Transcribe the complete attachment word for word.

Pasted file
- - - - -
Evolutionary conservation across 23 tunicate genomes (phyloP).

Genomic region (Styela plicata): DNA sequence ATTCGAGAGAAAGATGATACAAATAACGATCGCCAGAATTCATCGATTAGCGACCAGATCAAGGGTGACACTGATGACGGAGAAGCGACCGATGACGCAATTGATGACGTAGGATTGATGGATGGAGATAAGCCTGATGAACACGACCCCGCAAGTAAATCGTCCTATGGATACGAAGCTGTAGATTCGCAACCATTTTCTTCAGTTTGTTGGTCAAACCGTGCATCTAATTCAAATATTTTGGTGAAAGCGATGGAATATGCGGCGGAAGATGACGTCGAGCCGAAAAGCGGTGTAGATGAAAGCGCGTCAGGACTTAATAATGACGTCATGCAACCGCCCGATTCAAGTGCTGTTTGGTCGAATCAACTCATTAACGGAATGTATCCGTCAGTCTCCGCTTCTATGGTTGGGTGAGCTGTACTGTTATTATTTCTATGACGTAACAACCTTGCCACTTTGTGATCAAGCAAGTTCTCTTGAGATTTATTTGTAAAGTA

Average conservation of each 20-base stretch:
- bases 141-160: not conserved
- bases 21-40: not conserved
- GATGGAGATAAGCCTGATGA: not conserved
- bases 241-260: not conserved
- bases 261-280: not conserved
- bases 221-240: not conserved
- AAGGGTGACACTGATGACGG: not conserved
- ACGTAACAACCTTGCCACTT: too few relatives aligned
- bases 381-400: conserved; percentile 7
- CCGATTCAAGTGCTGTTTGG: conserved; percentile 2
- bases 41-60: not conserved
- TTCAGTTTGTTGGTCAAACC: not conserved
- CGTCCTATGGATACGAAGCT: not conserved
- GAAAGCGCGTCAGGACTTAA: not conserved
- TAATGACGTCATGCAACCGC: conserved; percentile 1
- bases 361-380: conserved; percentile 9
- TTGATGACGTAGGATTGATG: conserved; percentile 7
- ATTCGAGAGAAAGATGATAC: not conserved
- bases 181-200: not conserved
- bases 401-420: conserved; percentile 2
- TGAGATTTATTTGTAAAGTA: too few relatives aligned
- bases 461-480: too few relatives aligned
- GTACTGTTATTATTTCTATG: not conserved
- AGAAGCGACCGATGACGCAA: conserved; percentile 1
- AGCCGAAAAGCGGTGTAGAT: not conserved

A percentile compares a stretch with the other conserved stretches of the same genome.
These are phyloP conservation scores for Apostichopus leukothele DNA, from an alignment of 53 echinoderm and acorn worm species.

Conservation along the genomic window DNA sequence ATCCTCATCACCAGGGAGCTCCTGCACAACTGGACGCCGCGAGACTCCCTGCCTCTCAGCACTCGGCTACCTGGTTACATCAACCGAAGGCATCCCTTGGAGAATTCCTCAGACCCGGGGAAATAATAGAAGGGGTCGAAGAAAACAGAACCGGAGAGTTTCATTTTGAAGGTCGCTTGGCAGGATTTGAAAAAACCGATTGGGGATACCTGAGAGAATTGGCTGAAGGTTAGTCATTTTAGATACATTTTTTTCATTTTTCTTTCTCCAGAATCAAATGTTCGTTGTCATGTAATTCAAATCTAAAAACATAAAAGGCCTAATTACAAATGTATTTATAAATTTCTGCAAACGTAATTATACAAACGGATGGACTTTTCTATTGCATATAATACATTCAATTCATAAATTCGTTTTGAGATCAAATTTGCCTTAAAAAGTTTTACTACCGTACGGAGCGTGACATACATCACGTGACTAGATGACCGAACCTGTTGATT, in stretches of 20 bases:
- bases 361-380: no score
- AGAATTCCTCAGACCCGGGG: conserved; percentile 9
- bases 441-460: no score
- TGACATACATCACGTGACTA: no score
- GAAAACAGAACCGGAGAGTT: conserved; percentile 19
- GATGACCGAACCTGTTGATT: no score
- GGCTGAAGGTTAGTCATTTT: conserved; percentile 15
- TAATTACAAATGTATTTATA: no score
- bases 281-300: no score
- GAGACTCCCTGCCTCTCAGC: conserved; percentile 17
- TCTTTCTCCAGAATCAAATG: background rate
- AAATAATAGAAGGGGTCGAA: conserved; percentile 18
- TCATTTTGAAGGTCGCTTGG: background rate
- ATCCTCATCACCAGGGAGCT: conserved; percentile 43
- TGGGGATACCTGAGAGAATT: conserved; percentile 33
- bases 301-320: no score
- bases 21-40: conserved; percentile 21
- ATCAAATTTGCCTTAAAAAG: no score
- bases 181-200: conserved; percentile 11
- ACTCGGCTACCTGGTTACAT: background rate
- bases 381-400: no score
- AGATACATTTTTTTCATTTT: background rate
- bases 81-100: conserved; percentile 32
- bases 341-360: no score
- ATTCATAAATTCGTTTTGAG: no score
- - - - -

Evolutionary conservation across 23 tunicate genomes (phyloP).

Genomic region (Styela plicata): DNA sequence ATTCGAGAGAAAGATGATACAAATAACGATCGCCAGAATTCATCGATTAGCGACCAGATCAAGGGTGACACTGATGACGGAGAAGCGACCGATGACGCAATTGATGACGTAGGATTGATGGATGGAGATAAGCCTGATGAACACGACCCCGCAAGTAAATCGTCCTATGGATACGAAGCTGTAGATTCGCAACCATTTTCTTCAGTTTGTTGGTCAAACCGTGCATCTAATTCAAATATTTTGGTGAAAGCGATGGAATATGCGGCGGAAGATGACGTCGAGCCGAAAAGCGGTGTAGATGAAAGCGCGTCAGGACTTAATAATGACGTCATGCAACCGCCCGATTCAAGTGCTGTTTGGTCGAATCAACTCATTAACGGAATGTATCCGTCAGTCTCCGCTTCTATGGTTGGGTGAGCTGTACTGTTATTATTTCTATGACGTAACAACCTTGCCACTTTGTGATCAAGCAAGTTCTCTTGAGATTTATTTGTAAAGTA

Average conservation of each 20-base stretch:
- bases 141-160: not conserved
- bases 21-40: not conserved
- GATGGAGATAAGCCTGATGA: not conserved
- bases 241-260: not conserved
- bases 261-280: not conserved
- bases 221-240: not conserved
- AAGGGTGACACTGATGACGG: not conserved
- ACGTAACAACCTTGCCACTT: too few relatives aligned
- bases 381-400: conserved; percentile 7
- CCGATTCAAGTGCTGTTTGG: conserved; percentile 2
- bases 41-60: not conserved
- TTCAGTTTGTTGGTCAAACC: not conserved
- CGTCCTATGGATACGAAGCT: not conserved
- GAAAGCGCGTCAGGACTTAA: not conserved
- TAATGACGTCATGCAACCGC: conserved; percentile 1
- bases 361-380: conserved; percentile 9
- TTGATGACGTAGGATTGATG: conserved; percentile 7
- ATTCGAGAGAAAGATGATAC: not conserved
- bases 181-200: not conserved
- bases 401-420: conserved; percentile 2
- TGAGATTTATTTGTAAAGTA: too few relatives aligned
- bases 461-480: too few relatives aligned
- GTACTGTTATTATTTCTATG: not conserved
- AGAAGCGACCGATGACGCAA: conserved; percentile 1
- AGCCGAAAAGCGGTGTAGAT: not conserved

A percentile compares a stretch with the other conserved stretches of the same genome.
These are phyloP conservation scores for Apostichopus leukothele DNA, from an alignment of 53 echinoderm and acorn worm species.

Conservation along the genomic window DNA sequence ATCCTCATCACCAGGGAGCTCCTGCACAACTGGACGCCGCGAGACTCCCTGCCTCTCAGCACTCGGCTACCTGGTTACATCAACCGAAGGCATCCCTTGGAGAATTCCTCAGACCCGGGGAAATAATAGAAGGGGTCGAAGAAAACAGAACCGGAGAGTTTCATTTTGAAGGTCGCTTGGCAGGATTTGAAAAAACCGATTGGGGATACCTGAGAGAATTGGCTGAAGGTTAGTCATTTTAGATACATTTTTTTCATTTTTCTTTCTCCAGAATCAAATGTTCGTTGTCATGTAATTCAAATCTAAAAACATAAAAGGCCTAATTACAAATGTATTTATAAATTTCTGCAAACGTAATTATACAAACGGATGGACTTTTCTATTGCATATAATACATTCAATTCATAAATTCGTTTTGAGATCAAATTTGCCTTAAAAAGTTTTACTACCGTACGGAGCGTGACATACATCACGTGACTAGATGACCGAACCTGTTGATT, in stretches of 20 bases:
- bases 361-380: no score
- AGAATTCCTCAGACCCGGGG: conserved; percentile 9
- bases 441-460: no score
- TGACATACATCACGTGACTA: no score
- GAAAACAGAACCGGAGAGTT: conserved; percentile 19
- GATGACCGAACCTGTTGATT: no score
- GGCTGAAGGTTAGTCATTTT: conserved; percentile 15
- TAATTACAAATGTATTTATA: no score
- bases 281-300: no score
- GAGACTCCCTGCCTCTCAGC: conserved; percentile 17
- TCTTTCTCCAGAATCAAATG: background rate
- AAATAATAGAAGGGGTCGAA: conserved; percentile 18
- TCATTTTGAAGGTCGCTTGG: background rate
- ATCCTCATCACCAGGGAGCT: conserved; percentile 43
- TGGGGATACCTGAGAGAATT: conserved; percentile 33
- bases 301-320: no score
- bases 21-40: conserved; percentile 21
- ATCAAATTTGCCTTAAAAAG: no score
- bases 181-200: conserved; percentile 11
- ACTCGGCTACCTGGTTACAT: background rate
- bases 381-400: no score
- AGATACATTTTTTTCATTTT: background rate
- bases 81-100: conserved; percentile 32
- bases 341-360: no score
- ATTCATAAATTCGTTTTGAG: no score